Are Health Law Backers Nervous About The High Court’s Review?
The Hill reports that some supporters have recently shifted their tone about the health law challenges being "frivolous," acknowledging the Supreme Court wouldn't allow so much time for arguments if the justices viewed the issues as "a waste of time." Also, Politico explores the fate of the law's Medicaid expansion in the context of the court challenge, and CQ HealthBeat reports on the addition of plaintiffs and more amicus briefs.
The Hill: Court Angst For Left Over Health Care
Supporters of President Obama's healthcare reform have lost the high level of confidence they once displayed that the Supreme Court would throw out constitutional challenges to the law's individual mandate. Many liberals and some Democratic leaders initially waved off lawsuits challenging the law's individual mandate, saying the suits were "frivolous" political stunts. But that tone has shifted significantly since the Supreme Court devoted nearly six hours to arguments in the case — a modern record. That the high court would set aside so much time for the landmark case suggests that the justices certainly don't see the challenges as a waste of time (Baker, 1/18).
Politico: Supreme Court Holds Fate Of Medicaid
Legal experts say no one can predict what the high court will do — particularly because many were surprised that the Supreme Court agreed to consider the Medicaid portion of the big multistate challenge to President Barack Obama's health reform law in the first place (Feder, 1/17).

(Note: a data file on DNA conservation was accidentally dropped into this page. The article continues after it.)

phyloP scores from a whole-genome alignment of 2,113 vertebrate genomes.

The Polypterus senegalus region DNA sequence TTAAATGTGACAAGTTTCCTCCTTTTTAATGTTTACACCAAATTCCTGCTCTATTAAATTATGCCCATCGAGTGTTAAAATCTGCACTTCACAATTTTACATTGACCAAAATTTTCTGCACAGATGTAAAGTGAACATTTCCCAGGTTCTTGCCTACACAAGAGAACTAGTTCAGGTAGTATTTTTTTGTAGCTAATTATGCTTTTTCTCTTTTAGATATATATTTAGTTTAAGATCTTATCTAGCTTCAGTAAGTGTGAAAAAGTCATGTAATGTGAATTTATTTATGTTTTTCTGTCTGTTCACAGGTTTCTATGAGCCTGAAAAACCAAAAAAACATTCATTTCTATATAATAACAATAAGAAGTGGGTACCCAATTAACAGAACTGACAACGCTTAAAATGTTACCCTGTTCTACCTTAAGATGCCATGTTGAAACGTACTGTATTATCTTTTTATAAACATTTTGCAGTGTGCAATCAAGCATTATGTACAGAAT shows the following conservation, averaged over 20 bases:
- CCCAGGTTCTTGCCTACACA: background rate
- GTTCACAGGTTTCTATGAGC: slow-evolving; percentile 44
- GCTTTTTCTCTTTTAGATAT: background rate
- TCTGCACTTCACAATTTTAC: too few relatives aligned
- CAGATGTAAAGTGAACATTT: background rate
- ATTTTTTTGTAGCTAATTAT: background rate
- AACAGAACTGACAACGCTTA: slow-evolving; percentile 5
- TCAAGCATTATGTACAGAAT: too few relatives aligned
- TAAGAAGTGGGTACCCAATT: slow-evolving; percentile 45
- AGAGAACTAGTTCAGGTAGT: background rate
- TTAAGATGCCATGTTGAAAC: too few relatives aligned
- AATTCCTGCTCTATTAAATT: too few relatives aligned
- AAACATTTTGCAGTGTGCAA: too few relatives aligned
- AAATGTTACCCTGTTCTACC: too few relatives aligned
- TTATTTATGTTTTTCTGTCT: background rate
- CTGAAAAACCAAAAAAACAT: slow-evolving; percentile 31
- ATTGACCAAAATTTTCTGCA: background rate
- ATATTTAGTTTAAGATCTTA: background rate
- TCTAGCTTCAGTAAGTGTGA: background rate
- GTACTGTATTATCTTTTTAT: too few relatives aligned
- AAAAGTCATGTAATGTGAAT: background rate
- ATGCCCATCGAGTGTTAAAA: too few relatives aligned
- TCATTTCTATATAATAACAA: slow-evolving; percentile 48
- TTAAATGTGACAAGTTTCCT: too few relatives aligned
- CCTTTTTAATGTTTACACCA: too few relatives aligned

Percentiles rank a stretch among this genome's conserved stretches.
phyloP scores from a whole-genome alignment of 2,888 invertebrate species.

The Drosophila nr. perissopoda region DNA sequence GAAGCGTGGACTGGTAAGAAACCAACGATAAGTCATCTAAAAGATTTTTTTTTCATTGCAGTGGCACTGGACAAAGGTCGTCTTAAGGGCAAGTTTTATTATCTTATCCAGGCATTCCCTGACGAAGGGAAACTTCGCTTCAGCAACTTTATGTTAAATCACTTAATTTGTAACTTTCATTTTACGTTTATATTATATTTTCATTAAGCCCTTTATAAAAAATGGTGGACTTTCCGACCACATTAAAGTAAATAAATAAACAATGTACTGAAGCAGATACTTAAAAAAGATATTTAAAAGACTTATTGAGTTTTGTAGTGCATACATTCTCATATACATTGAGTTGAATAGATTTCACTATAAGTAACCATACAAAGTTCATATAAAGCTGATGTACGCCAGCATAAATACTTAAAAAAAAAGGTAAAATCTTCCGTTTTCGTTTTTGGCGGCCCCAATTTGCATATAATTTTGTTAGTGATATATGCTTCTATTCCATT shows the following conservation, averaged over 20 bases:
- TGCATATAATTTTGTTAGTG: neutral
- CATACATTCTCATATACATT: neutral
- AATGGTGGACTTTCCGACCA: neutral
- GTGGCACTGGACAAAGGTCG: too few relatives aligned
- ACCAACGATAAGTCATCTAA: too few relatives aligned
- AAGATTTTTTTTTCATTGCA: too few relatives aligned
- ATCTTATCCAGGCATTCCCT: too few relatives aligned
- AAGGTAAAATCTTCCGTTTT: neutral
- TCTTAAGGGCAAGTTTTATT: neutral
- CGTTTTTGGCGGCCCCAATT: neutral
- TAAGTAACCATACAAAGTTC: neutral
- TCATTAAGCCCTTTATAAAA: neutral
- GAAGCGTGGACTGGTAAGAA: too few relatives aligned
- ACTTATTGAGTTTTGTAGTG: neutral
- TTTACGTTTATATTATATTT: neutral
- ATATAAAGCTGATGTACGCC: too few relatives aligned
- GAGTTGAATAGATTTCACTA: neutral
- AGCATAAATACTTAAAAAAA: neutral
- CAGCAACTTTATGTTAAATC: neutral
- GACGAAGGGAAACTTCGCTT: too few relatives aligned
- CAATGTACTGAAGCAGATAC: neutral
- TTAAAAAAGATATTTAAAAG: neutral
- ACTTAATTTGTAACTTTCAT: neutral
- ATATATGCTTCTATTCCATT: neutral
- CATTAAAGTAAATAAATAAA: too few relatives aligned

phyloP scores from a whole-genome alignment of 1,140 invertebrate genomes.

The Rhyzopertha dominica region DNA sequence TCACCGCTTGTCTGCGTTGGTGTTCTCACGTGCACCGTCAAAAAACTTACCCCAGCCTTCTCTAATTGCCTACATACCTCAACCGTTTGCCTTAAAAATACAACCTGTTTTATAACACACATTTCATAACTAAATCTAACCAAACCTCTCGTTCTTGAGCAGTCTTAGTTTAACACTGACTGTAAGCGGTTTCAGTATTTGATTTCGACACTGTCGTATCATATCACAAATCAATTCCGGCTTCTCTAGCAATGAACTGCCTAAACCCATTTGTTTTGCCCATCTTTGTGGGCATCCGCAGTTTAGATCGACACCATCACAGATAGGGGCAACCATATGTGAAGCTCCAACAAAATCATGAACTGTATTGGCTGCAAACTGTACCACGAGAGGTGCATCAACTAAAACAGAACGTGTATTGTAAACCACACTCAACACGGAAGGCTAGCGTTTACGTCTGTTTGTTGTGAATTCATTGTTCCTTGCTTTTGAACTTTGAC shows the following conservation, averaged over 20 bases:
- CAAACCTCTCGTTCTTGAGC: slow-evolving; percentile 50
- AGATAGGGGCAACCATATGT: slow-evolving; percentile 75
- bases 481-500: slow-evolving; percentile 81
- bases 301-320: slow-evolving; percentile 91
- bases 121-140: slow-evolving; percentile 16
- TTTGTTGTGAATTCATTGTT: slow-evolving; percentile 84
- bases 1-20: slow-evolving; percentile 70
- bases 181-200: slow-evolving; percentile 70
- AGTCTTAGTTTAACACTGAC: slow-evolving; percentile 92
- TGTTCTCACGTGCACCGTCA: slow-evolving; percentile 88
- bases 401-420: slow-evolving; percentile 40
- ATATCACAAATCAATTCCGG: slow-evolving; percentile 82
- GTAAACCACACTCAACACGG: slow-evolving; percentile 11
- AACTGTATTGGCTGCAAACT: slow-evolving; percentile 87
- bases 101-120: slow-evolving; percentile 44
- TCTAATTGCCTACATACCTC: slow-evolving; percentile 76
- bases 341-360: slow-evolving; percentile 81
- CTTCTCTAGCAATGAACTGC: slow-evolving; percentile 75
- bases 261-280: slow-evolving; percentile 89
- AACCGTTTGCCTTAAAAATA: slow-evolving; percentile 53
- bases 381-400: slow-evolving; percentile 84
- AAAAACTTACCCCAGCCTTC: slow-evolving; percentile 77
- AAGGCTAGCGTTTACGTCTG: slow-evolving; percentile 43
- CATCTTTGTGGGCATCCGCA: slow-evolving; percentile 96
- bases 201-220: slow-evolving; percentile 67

CQ HealthBeat: Two More Plaintiffs For Health Care Lawsuit, And A Defense By Congressional Democrats
Removing a possible obstacle to a decision on the health care law, the Supreme Court agreed Tuesday to add two more people as parties to a suit challenging the overhaul. Meanwhile, leading Democratic lawmakers who wrote the law filed a brief defending their landmark legislation to the high court. They said the legal challenge is little more than a partisan squabble (Norman, 1/17).
Fox News: Supreme Court Allows New Plaintiffs In Health Care Law Challenge
The Supreme Court on Tuesday allowed the addition of two new business owners to a suit challenging the health care law that was in question because one of the original business owners attached to the case has gone bankrupt. Supporters of President Obama's health care law argued that her bankruptcy made Mary Brown ineligible to continue on as a plaintiff, suggesting the entire case could fall apart because of a lack of standing (Bream, 1/17).
In other news, Politico Pro reports on the status of an IPAB lawsuit -
Politico Pro: IPAB Lawsuit Put On Hold Until SCOTUS Rules
An Arizona district judge on Tuesday ordered that the only health care reform lawsuit challenging the constitutionality of the Independent Payment Advisory Board be put on hold until the Supreme Court takes up the case against the mandate. Judge G. Murray Snow issued the order after the federal government requested that the case be put on hold. Unlike most of the other health care reform lawsuits that were pending in lower courts, the plaintiffs in this case — the Goldwater Institute, Reps. Jeff Flake and Trent Franks, and former Rep. John Shadegg — protested putting the case on hold (Haberkorn, 1/17).